When it comes to must have apps, there’s one for just about every conceivable situation nowadays.
You can pay your bills, call a cab, sell old stuff, buy new stuff, order food, get directions, map your runs, log your workouts, track your calorie intake, find a partner…the list goes on. And on.
If you’ve ever stood in line at the bank or tried to make sense of a paper map, you’ll agree that apps play a useful role in our lives. But being too reliant on them doesn’t serve us, either.
Take the new spinning bikes they’ve installed at our local gym, for example. They tell you how fast you’re going, how hard you’re training, how steep you’re climbing, etc. My workouts have improved dramatically since I started using them.
The downside to this technology is that it’s also super sensitive. The computers will sometimes report wildly inaccurate data, or they’ll just stop working altogether. The bike itself still works. You can peddle and adjust the resistance, no problem.
But because we’ve become accustomed to the technology, a lot of people find it impossible to just ride. I get it, I’m also pretty attached the stats my bike throws at me. I just think cycling old school is better than no workout at all.
Technology is so much a part of our everyday lives that doing anything without it can seem like a completely foreign concept. Being so reliant on it is understandable, but it’s also to our detriment.
These Must Have Apps Will Never Date
We humans come with an array of super smart, pre-installed apps that we’ve either forgotten how to use or don’t even realize we have. Fortunately, getting back in touch with this inner wisdom isn’t hard. All you have to do is turn off your smartphone for a while.
1. Gut Feeling
Our gut can tell us a lot about ourselves and the world around us. Reviews on Yelp, comments on Facebook, workout data from your Apple watch…it’s all useful information up to a point. But what does your gut tell you? If you’re not used to giving it the time of day, it’s time to tune back into your gut instinct.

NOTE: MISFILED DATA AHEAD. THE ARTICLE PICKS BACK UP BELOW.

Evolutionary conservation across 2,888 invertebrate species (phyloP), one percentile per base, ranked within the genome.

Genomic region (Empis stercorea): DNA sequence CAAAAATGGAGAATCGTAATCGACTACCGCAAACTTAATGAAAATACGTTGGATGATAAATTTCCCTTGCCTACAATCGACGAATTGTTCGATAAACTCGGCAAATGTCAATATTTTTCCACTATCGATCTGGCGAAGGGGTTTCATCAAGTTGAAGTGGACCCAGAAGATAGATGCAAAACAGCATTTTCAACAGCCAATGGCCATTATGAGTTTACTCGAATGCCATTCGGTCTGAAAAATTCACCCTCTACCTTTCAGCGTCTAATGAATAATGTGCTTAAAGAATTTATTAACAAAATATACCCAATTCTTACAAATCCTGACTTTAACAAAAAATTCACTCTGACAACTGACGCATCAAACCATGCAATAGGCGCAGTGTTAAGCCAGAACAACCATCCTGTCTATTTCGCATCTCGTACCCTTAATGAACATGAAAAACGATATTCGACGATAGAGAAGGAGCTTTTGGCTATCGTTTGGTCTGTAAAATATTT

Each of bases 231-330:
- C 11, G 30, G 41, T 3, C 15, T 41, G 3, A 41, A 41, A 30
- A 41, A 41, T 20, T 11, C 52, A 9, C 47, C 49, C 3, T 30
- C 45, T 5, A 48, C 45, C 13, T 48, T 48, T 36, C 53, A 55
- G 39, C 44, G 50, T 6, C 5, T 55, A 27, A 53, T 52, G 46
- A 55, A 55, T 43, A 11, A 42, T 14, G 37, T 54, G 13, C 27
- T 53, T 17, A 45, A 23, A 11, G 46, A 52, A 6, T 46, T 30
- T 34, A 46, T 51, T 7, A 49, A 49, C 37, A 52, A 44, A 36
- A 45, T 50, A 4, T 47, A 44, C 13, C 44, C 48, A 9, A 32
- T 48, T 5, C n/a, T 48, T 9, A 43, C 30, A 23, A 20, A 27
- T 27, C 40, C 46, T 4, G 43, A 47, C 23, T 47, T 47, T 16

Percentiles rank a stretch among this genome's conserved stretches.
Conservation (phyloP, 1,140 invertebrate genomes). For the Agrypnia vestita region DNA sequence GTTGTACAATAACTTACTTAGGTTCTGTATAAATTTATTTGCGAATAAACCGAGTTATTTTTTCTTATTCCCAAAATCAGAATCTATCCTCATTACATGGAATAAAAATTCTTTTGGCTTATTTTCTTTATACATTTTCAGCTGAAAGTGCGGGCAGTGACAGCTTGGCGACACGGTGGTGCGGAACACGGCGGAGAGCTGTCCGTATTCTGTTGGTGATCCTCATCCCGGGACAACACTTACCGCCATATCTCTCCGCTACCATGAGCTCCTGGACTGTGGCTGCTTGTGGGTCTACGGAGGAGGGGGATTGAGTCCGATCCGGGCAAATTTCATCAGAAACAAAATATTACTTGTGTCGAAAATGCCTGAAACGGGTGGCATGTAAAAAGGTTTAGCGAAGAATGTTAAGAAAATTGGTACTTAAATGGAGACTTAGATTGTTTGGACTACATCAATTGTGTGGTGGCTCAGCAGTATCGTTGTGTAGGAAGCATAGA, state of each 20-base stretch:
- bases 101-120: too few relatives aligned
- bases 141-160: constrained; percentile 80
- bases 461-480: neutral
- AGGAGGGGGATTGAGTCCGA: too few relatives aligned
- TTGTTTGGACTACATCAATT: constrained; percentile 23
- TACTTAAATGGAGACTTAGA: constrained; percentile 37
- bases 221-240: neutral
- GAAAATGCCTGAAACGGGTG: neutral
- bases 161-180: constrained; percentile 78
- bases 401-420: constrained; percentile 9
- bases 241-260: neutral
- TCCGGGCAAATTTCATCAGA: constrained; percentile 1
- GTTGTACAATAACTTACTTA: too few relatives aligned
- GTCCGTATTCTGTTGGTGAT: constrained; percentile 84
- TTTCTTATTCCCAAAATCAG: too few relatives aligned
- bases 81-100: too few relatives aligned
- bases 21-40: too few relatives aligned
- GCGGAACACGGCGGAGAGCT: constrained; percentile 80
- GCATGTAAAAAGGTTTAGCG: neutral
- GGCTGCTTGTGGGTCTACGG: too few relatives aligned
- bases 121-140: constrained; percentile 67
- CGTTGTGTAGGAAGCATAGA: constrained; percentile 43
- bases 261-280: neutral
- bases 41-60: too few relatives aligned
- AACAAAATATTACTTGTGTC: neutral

2. Bliss out in the Moment
Practice just being in the moment. You don’t need technology to be able to do that. Go for a run, take a hike or simply sit at your desk. It doesn’t matter what activity you choose, so long as the experience is a device-free one. Learn to embrace solitude and you’ll be more adept at leading yourself (and others).
3. Listen to Your Body
Forget about the latest diet fad. Don’t worry about counting calories or avoiding carbs and sugar. Just listen to your body. It will let you know quite clearly what you should and shouldn’t be eating. It’ll also tell you other things, like when you need to rest or get some exercise.
4. Perceived Exertion
Heart rate monitors provide valuable feedback when exercising, especially if you’re training for a specific event. But it’s just as important to be able to tell how hard you’re working out without one. Training without a device allows you to figure out your perceived exertion on your own. It’s an incredibly useful tool and doesn’t cost a cent.
5. Socialise IRL
Making friends online is easy. There’s plenty of room to showcase your best self while leaving the not-so-great bits on the cutting room floor. Socializing from behind a screen reduces your ability to interact well in real life. Face to face contact is vastly more rewarding, but remember, you need to put your phone down and interact.
I’m not advocating for a tech-free world (the horror!). However, I do believe it’s a good idea to get back in touch with ourselves. Technology has distanced us from what it means to be human. We need to close the gap again.